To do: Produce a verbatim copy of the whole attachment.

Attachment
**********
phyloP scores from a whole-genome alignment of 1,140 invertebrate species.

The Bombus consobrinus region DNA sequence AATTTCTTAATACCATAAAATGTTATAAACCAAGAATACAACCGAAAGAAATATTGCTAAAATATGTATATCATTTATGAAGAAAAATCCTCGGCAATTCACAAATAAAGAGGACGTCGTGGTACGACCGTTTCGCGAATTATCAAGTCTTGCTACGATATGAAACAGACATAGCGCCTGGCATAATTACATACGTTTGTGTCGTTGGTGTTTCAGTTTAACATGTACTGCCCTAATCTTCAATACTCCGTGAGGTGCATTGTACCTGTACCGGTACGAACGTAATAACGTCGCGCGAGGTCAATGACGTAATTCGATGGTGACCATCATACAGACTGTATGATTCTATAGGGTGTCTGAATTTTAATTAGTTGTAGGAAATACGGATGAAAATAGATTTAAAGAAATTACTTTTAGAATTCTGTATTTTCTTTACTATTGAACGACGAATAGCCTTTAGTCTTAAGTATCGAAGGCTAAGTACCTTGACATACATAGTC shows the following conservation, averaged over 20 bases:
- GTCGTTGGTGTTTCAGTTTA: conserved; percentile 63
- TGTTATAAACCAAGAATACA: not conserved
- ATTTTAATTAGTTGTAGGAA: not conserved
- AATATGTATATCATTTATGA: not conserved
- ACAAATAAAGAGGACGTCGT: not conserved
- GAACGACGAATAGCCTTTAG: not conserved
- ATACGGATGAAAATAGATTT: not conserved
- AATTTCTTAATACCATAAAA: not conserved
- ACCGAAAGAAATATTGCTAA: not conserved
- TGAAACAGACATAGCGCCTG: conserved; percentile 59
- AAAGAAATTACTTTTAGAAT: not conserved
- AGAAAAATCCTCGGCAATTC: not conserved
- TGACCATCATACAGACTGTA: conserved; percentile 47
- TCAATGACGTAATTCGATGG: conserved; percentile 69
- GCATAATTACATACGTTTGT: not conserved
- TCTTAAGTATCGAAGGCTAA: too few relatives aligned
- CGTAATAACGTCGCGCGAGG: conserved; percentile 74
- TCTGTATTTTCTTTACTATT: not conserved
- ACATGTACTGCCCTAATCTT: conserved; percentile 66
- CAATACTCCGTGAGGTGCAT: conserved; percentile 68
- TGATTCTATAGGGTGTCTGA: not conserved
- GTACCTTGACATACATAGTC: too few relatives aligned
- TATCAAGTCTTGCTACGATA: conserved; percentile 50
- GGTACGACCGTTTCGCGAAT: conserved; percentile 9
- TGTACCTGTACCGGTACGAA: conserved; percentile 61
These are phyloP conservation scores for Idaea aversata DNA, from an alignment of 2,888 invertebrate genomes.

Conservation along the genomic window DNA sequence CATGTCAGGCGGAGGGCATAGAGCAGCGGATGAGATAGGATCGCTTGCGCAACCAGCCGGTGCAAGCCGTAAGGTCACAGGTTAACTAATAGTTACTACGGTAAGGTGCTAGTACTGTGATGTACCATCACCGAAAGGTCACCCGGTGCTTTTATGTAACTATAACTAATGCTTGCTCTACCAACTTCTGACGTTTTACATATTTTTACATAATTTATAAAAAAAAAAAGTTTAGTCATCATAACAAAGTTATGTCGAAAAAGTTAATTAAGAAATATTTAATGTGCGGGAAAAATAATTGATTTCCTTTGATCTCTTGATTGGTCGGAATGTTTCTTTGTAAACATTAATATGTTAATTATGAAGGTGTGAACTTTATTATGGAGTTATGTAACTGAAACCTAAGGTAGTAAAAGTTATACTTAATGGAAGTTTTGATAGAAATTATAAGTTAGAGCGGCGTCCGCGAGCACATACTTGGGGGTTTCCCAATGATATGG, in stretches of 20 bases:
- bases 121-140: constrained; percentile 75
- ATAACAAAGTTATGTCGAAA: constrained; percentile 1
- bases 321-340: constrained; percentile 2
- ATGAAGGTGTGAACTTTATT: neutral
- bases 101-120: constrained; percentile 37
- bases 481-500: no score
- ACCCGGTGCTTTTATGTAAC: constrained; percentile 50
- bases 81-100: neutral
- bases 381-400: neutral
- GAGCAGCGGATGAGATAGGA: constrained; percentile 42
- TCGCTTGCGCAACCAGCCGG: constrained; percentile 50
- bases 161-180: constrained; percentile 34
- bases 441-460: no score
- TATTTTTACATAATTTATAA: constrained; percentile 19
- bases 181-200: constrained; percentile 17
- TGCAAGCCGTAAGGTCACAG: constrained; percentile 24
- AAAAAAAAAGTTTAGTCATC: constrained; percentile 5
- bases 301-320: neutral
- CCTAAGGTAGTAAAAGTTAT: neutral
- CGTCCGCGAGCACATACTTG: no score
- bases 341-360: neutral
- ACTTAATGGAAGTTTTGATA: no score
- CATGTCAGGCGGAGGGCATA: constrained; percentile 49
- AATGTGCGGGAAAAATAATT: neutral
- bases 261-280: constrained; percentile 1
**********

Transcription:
phyloP scores from a whole-genome alignment of 1,140 invertebrate species.

The Bombus consobrinus region DNA sequence AATTTCTTAATACCATAAAATGTTATAAACCAAGAATACAACCGAAAGAAATATTGCTAAAATATGTATATCATTTATGAAGAAAAATCCTCGGCAATTCACAAATAAAGAGGACGTCGTGGTACGACCGTTTCGCGAATTATCAAGTCTTGCTACGATATGAAACAGACATAGCGCCTGGCATAATTACATACGTTTGTGTCGTTGGTGTTTCAGTTTAACATGTACTGCCCTAATCTTCAATACTCCGTGAGGTGCATTGTACCTGTACCGGTACGAACGTAATAACGTCGCGCGAGGTCAATGACGTAATTCGATGGTGACCATCATACAGACTGTATGATTCTATAGGGTGTCTGAATTTTAATTAGTTGTAGGAAATACGGATGAAAATAGATTTAAAGAAATTACTTTTAGAATTCTGTATTTTCTTTACTATTGAACGACGAATAGCCTTTAGTCTTAAGTATCGAAGGCTAAGTACCTTGACATACATAGTC shows the following conservation, averaged over 20 bases:
- GTCGTTGGTGTTTCAGTTTA: conserved; percentile 63
- TGTTATAAACCAAGAATACA: not conserved
- ATTTTAATTAGTTGTAGGAA: not conserved
- AATATGTATATCATTTATGA: not conserved
- ACAAATAAAGAGGACGTCGT: not conserved
- GAACGACGAATAGCCTTTAG: not conserved
- ATACGGATGAAAATAGATTT: not conserved
- AATTTCTTAATACCATAAAA: not conserved
- ACCGAAAGAAATATTGCTAA: not conserved
- TGAAACAGACATAGCGCCTG: conserved; percentile 59
- AAAGAAATTACTTTTAGAAT: not conserved
- AGAAAAATCCTCGGCAATTC: not conserved
- TGACCATCATACAGACTGTA: conserved; percentile 47
- TCAATGACGTAATTCGATGG: conserved; percentile 69
- GCATAATTACATACGTTTGT: not conserved
- TCTTAAGTATCGAAGGCTAA: too few relatives aligned
- CGTAATAACGTCGCGCGAGG: conserved; percentile 74
- TCTGTATTTTCTTTACTATT: not conserved
- ACATGTACTGCCCTAATCTT: conserved; percentile 66
- CAATACTCCGTGAGGTGCAT: conserved; percentile 68
- TGATTCTATAGGGTGTCTGA: not conserved
- GTACCTTGACATACATAGTC: too few relatives aligned
- TATCAAGTCTTGCTACGATA: conserved; percentile 50
- GGTACGACCGTTTCGCGAAT: conserved; percentile 9
- TGTACCTGTACCGGTACGAA: conserved; percentile 61
These are phyloP conservation scores for Idaea aversata DNA, from an alignment of 2,888 invertebrate genomes.

Conservation along the genomic window DNA sequence CATGTCAGGCGGAGGGCATAGAGCAGCGGATGAGATAGGATCGCTTGCGCAACCAGCCGGTGCAAGCCGTAAGGTCACAGGTTAACTAATAGTTACTACGGTAAGGTGCTAGTACTGTGATGTACCATCACCGAAAGGTCACCCGGTGCTTTTATGTAACTATAACTAATGCTTGCTCTACCAACTTCTGACGTTTTACATATTTTTACATAATTTATAAAAAAAAAAAGTTTAGTCATCATAACAAAGTTATGTCGAAAAAGTTAATTAAGAAATATTTAATGTGCGGGAAAAATAATTGATTTCCTTTGATCTCTTGATTGGTCGGAATGTTTCTTTGTAAACATTAATATGTTAATTATGAAGGTGTGAACTTTATTATGGAGTTATGTAACTGAAACCTAAGGTAGTAAAAGTTATACTTAATGGAAGTTTTGATAGAAATTATAAGTTAGAGCGGCGTCCGCGAGCACATACTTGGGGGTTTCCCAATGATATGG, in stretches of 20 bases:
- bases 121-140: constrained; percentile 75
- ATAACAAAGTTATGTCGAAA: constrained; percentile 1
- bases 321-340: constrained; percentile 2
- ATGAAGGTGTGAACTTTATT: neutral
- bases 101-120: constrained; percentile 37
- bases 481-500: no score
- ACCCGGTGCTTTTATGTAAC: constrained; percentile 50
- bases 81-100: neutral
- bases 381-400: neutral
- GAGCAGCGGATGAGATAGGA: constrained; percentile 42
- TCGCTTGCGCAACCAGCCGG: constrained; percentile 50
- bases 161-180: constrained; percentile 34
- bases 441-460: no score
- TATTTTTACATAATTTATAA: constrained; percentile 19
- bases 181-200: constrained; percentile 17
- TGCAAGCCGTAAGGTCACAG: constrained; percentile 24
- AAAAAAAAAGTTTAGTCATC: constrained; percentile 5
- bases 301-320: neutral
- CCTAAGGTAGTAAAAGTTAT: neutral
- CGTCCGCGAGCACATACTTG: no score
- bases 341-360: neutral
- ACTTAATGGAAGTTTTGATA: no score
- CATGTCAGGCGGAGGGCATA: constrained; percentile 49
- AATGTGCGGGAAAAATAATT: neutral
- bases 261-280: constrained; percentile 1